Online retailer Etsy announced Thursday that it would start taking more money from shop's sales and offer owners new tiered subscription plans.
The seller transaction fee will increase from 3.5 percent to 5 percent starting July 16. The new 5 percent fee will also apply to shipping costs, which were not subject to Etsy fees before.
In conjunction with the fee announcement, Etsy introduced three "seller packages." But more on that in a minute.
The company said the changes "will enable Etsy to make further investments in marketing to attract buyers, enhance customer support, and drive product innovation."
Immediate feedback from shop owners shows they aren't happy about the changes.
Etsy artisans react to fee increase
Alison Brynn Ross, a South Carolina-based wire taxidermist who was among the top 10 craft sellers on USA TODAY's 2016 Best Gift Guide, said she will begin looking for new platforms outside of Etsy to sell her products because of the fee changes.
Ross is a full-time artist who launched her shop in 2015, but she said she only started focusing on business growth within the past year.
She started using Etsy to expose her work to "an existing audience," she told All the Moms via a social media message. But she now feels she can do business without Etsy — and the increased fees.
"It's not an adjustment that I'm comfortable with for the amount of sales that I get monthly," she wrote.
Consider this example of the new Etsy fee:
Pretend Ross sells an item for $150 that ships for $25. Under the old fee system, Ross said she'd be charged $0.20 to list the item and $5.25 for the transaction fee (3.5 percent of $150). In other words, it would cost her $5.45 total to sell that item on Etsy.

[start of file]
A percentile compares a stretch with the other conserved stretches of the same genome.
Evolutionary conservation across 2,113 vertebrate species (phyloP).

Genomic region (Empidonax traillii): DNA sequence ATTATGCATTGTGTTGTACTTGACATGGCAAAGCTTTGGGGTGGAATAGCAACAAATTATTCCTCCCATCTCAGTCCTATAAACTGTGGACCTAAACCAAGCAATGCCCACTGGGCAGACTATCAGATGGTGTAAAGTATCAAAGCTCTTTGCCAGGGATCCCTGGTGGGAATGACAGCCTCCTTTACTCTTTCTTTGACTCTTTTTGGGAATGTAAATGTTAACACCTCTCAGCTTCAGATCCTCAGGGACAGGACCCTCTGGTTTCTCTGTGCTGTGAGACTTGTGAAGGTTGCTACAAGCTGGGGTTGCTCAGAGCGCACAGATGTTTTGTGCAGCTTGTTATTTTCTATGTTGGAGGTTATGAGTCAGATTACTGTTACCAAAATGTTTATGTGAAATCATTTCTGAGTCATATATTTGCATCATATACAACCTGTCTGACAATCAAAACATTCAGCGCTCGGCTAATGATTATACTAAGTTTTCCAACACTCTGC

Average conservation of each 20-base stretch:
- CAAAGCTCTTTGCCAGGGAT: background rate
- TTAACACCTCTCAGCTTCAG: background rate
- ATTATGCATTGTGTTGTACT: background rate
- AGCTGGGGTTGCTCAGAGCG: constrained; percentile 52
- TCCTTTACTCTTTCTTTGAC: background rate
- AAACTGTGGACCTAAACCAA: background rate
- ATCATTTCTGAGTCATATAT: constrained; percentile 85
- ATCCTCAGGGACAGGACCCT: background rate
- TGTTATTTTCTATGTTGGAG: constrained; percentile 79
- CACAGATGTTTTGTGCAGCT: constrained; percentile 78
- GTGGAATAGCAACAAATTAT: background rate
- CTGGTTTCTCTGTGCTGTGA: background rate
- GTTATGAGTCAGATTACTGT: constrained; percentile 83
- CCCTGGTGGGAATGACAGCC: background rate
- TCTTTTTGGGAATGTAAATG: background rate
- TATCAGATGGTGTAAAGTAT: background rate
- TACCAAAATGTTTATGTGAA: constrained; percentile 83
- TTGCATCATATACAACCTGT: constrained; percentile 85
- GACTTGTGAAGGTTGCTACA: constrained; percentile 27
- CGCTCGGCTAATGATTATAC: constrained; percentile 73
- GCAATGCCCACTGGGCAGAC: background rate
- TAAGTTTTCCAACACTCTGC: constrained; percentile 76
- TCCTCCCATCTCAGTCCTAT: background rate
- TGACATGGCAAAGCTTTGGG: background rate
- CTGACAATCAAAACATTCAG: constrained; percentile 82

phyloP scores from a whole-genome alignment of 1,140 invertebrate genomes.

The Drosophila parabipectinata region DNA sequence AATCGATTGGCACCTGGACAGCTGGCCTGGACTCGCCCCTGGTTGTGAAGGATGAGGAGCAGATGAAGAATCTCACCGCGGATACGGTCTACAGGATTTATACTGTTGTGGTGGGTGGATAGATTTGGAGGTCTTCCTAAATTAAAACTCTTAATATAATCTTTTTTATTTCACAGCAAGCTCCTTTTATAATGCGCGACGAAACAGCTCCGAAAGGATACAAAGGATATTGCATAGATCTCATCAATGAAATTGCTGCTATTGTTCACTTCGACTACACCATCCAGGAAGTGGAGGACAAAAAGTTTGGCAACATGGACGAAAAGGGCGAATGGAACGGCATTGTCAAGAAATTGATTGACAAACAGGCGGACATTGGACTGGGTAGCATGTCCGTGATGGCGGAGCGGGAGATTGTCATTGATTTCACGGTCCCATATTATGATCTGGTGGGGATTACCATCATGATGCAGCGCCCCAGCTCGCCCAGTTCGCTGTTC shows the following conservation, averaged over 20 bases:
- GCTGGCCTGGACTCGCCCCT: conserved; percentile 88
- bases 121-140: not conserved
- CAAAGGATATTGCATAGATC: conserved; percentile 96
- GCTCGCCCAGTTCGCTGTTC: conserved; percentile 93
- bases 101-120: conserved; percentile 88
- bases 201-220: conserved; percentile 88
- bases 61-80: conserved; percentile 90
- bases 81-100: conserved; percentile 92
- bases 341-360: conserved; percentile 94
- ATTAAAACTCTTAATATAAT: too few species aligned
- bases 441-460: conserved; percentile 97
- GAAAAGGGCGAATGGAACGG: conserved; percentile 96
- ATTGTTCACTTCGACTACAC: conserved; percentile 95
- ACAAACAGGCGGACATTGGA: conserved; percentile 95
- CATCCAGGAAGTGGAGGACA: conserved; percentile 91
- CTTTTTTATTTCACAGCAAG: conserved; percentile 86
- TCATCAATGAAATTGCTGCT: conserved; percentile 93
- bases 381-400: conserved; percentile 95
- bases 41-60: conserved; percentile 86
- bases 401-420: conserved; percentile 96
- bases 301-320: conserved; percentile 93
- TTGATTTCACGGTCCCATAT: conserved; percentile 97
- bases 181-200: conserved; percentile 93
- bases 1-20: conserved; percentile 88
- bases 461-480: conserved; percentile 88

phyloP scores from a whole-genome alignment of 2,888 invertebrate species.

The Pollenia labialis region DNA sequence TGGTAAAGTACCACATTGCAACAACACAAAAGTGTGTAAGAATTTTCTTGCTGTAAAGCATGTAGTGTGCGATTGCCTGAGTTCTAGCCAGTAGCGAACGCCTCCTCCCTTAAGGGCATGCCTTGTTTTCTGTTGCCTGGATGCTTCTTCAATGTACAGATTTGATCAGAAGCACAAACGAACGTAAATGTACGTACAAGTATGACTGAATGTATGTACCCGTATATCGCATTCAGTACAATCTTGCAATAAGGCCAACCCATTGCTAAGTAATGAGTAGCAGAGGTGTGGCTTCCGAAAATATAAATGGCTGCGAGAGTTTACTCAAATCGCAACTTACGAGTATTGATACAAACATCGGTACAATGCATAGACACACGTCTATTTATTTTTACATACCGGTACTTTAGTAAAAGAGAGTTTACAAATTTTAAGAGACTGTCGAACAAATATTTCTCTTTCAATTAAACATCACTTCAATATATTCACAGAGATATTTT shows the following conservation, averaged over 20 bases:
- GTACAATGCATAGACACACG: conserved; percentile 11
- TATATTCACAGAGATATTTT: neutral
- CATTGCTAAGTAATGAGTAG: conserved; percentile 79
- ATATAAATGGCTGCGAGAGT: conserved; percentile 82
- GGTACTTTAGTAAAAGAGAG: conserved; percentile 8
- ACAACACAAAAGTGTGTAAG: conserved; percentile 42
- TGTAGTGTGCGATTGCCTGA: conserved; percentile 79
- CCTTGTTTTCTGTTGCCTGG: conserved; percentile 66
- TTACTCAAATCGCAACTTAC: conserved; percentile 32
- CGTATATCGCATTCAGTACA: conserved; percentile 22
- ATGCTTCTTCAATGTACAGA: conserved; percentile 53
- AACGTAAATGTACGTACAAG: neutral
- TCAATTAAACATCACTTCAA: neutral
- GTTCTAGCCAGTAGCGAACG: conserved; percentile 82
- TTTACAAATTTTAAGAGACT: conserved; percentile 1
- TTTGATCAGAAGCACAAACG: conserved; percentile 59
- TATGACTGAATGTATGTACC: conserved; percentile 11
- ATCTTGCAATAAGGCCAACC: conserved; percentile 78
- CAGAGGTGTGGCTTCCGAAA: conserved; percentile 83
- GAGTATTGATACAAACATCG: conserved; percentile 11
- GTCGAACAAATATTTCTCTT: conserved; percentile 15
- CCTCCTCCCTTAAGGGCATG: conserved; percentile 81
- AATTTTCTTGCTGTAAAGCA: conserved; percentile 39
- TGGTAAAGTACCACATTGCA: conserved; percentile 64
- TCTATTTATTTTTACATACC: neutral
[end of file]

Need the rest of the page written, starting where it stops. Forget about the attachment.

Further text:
Under the new rules, the listing price remains $0.20, but the increased fee of 5 percent would now apply to $175 (because the $25 shipping cost is now added), which would be $8.75 ($8.95 total).
That ends up being a 64 percent increase.
Why the charge on shipping?
For Stephanie Rose, California-based Etsy shop owner of "Inspired by Stephanie R" and mother of three, her issue isn't so much with the fee increase as it is with the fee now applying to shipping costs.
The sales bump "isn’t really that big of a deal," she said.
"The fact that they are then charging 5 percent of shipping? It just seems ridiculous for lack of a better word. (Shipping) is not money coming into our pocket."
To minimize the impact, she thinks sellers will consider increasing their prices.
“That’s where the difficulty arises. To offset ... you’ll have to increase the cost of your item and just potentially do free shipping,” she said, adding that no one ever wants to raise their prices, especially when they feel they're already set fairly.
'Etsy doesn't owe me anything'
Arizona-based Etsy shop owner, Tatiana Rapier, of "Love J&T," a hand-lettering design store, is taking a wait-and-see approach to the changes.
"Obviously, I’m not super thrilled about them charging me more money and the possibility of me having to raise my own prices to make up for the difference," she wrote to All the Moms. "But ... I understand that as businesses grow, sometimes pricing and business models need to change."
Rapier said she felt like many Etsy shop owners complain when new changes arise, but added: